Bridges Presented by: Jawad Abdul Sater & Ahmed Al shoibi
Forces • Before we take a look at bridges, we must first understand what are forces. • What is a force?A force is a push or a pull • How can we describe forces?Lets take a look at Newton’s law
Newton’s Laws • Newton’s First lawan object at rest will stay at rest unless acted upon • Newton’s Second lawF=mass*acceleration • Newton’s Third lawfor every action, there is an equal and opposite reaction
What do the laws tell us? • For every action there is an equal and opposite reaction • A force is being exerted on the box. Therefore the ground must also exert a force on the box equal to the weight of the boxcalled normal force
Bridges • Now that we have a rough understanding on forces, we can try relating them to the bridge. • A bridge has a deck, and supports • Supports are what holds the bridge upForces exerted on a support are called reactions • Loads are the forces acting on the bridge
What is a bridge? • A bridge is defined as a structure built to stretch over a valley, road, body of water or other physical obstacle so that a passage can be made
Who and when? • The first bridges ever created were naturally made. Then stones and wood were used and so forth. One for the oldest bridges (arch bridge) in the world is the Pons Fabricius Bridge in Tome. it was about 5.5 m wide.
A bridge’s uses • The bridge is designed for pedestrians, railroad cars; to carry overhead power lines, motor vehicles, trains, and even a pipeline or act as a waterway for transport and much more.
Three Forces • On a bridge there are always three forces acting upon it; the Dead load (force exerted by a bridge from its own weight) • dynamic load (force applied on a bridge from unusual environmental factors like earthquakes or strong gusts of wind) • live load(fore put forth on a bridge due to traffic moving across the bridge). These three forces are taken into consideration when designing any type of bridge
Kinds of bridges • Beam bridge • Arch bridge • Suspension bridge • Truss bridge • Cantilever Bridges
Beam bridge • Also known as the simples bridge • Generally located at fixed gaps and provide additional reinforcement • The deck is usually made of reinforced concrete or metal.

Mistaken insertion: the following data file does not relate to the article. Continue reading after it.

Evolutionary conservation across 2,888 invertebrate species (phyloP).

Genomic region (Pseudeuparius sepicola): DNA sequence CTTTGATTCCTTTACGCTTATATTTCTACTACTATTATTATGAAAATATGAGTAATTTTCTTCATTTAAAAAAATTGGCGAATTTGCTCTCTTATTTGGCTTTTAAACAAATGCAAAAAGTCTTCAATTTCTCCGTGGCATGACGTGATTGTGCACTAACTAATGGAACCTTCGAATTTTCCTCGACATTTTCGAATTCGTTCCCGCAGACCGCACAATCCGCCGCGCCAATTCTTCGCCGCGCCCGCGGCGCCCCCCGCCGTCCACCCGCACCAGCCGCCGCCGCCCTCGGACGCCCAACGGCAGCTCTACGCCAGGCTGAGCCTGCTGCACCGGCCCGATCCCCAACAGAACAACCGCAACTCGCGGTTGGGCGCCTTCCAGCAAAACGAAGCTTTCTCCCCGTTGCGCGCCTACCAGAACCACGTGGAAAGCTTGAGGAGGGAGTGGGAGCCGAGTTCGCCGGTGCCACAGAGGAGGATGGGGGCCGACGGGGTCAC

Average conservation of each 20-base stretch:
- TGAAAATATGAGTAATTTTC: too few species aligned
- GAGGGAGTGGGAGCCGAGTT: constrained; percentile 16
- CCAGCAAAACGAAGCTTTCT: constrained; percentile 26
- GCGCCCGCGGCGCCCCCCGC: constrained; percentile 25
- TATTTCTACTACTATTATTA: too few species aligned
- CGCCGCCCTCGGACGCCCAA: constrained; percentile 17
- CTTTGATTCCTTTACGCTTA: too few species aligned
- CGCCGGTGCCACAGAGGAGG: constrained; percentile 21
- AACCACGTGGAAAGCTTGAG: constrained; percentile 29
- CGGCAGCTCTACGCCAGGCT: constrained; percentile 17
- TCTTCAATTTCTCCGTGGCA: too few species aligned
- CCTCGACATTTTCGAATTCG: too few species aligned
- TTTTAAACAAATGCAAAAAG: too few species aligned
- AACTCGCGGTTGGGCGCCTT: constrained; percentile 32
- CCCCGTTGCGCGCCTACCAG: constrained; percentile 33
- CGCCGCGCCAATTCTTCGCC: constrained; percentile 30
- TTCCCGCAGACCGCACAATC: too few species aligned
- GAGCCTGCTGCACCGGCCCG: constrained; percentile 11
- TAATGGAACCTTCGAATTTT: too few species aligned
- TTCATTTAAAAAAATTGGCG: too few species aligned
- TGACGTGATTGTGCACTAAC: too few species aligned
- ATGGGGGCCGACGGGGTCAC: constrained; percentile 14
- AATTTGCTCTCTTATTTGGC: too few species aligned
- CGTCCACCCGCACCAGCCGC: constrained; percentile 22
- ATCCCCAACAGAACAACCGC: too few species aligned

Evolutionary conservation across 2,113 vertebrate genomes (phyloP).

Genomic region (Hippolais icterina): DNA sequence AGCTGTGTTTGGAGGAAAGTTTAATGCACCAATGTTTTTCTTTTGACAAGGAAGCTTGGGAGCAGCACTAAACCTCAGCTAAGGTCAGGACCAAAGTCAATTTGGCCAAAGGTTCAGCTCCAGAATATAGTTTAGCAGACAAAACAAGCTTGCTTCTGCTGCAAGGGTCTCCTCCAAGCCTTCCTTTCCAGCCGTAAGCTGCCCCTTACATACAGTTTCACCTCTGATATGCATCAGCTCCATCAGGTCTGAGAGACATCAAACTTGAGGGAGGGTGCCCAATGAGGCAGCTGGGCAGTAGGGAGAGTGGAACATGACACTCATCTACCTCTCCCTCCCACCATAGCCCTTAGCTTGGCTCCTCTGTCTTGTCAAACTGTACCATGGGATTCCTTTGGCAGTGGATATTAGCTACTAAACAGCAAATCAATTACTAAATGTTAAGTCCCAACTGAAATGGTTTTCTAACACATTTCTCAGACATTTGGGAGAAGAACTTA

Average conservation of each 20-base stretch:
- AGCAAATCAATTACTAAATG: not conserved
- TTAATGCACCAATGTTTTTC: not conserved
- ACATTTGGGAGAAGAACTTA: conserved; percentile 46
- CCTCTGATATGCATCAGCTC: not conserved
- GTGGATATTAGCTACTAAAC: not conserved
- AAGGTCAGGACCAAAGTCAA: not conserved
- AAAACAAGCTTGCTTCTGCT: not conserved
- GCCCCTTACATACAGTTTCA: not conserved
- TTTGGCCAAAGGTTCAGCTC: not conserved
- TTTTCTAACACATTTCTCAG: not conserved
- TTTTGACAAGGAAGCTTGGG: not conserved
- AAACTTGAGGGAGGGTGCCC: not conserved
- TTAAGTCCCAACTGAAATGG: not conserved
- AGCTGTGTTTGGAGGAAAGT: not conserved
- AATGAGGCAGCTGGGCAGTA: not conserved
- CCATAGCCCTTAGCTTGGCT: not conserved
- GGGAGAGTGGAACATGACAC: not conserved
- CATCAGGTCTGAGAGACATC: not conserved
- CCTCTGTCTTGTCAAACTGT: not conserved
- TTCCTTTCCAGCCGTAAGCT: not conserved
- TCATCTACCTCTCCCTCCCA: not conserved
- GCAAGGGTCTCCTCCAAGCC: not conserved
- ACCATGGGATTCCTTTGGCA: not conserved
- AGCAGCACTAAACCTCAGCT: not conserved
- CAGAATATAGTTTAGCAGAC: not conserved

Cantilever Bridges • Have two cantilever arms extending from opposite sides of the obstacle to be crossed • Built using cantilevers which are horizontal beams; supported on only one end • Large cantilever’s use trusses built from structural steel Arch bridges • Arch-shaped and have abutments on each side • The load of an arch bridge is carried outward along the curve of the arch to the supports at each end.
Arch bridge • Arch bridges • Arch-shaped and have abutments on each side • The load of an arch bridge is carried outward along the curve of the arch to the supports at each end.
Suspension Bridge • Suspension bridges • The deck is hung on suspension cables on vertical suspenders • Longer main spans are achievable than with any other type of bridge
Truss bridge • Made of connected elements (typically straight). Truss bridges are one of the oldest types of modern bridges • Timber, iron, steel, concrete are what they are usually made of.
How strong • Bridges have many stressors. Most bridges are made of wood, brick, stone, iron, steel, aluminum, and steel-reinforced concrete. • Some stressors a bridge has to withstand are: bending, compression, impact, oscillation, pressure, tension, vibration, erosion, expansion, fraction, rain, sea water, temperature changes, tidal flow, turbulence, wind gusts, and on top of that wind pressure. So as you see a bridge is not protected or covered in any way shape or form, so it has to be able to withstand all sorts of changes.
Construction and Preparation • Before a bridge is built there are many things that have to be taken into consideration. Surveying from professionals like archaeologists and geologists are taken. Weather patterns, water run-off, snow levels and even the weight of vehicles are taken into consideration. Even the type of geography influence what type of bridge is built.
Construction and Preparation • Suspension bridges take a long time to construct. They require supports with long cables to hold up the road from the anchor towers at either end of the bridge. The main forces in a suspension bridge of any type are tension in the cables and compression in the pillars.
Construction and Preparation • For example a person may chose to build a suspension bridge instead of an arch bridge if money was an issue, distance or even weight. Builders also have to consider the physics concepts when building like: distance (how far the bridge should be), energy (wind) and also force.
Practical Application & Societal Impact • Bridges allow people to receive goods and also to travel from one place to another. They aid many people and help industries a great deal. Bridges save a lot of time and money. These direct paths from one place to another are very important. • Bridges help the economy and businesses to thrive. Communities are able to develop in areas that they may not been able to without a bridge. • Bridges have been able to connect many countries such as china through importation and exportation and have developed very large networks in distribution many things such as: coal, food, oil etc…
Division of physics • Bridges and its construction fit into several divisions of physics. Kinematics, motion and forces, energy, waves and sound are used when dealing with bridges, when constructing a bridge the distance and speed are very important when deciding where a bridge should be placed. • The bridge should not have the same (resonance) natural frequency of the wind (cause it to swing) as stated in the beginning of the slide. • Gravity also has an effect on bridges; gravity transfers forces to the structures that support the bridge.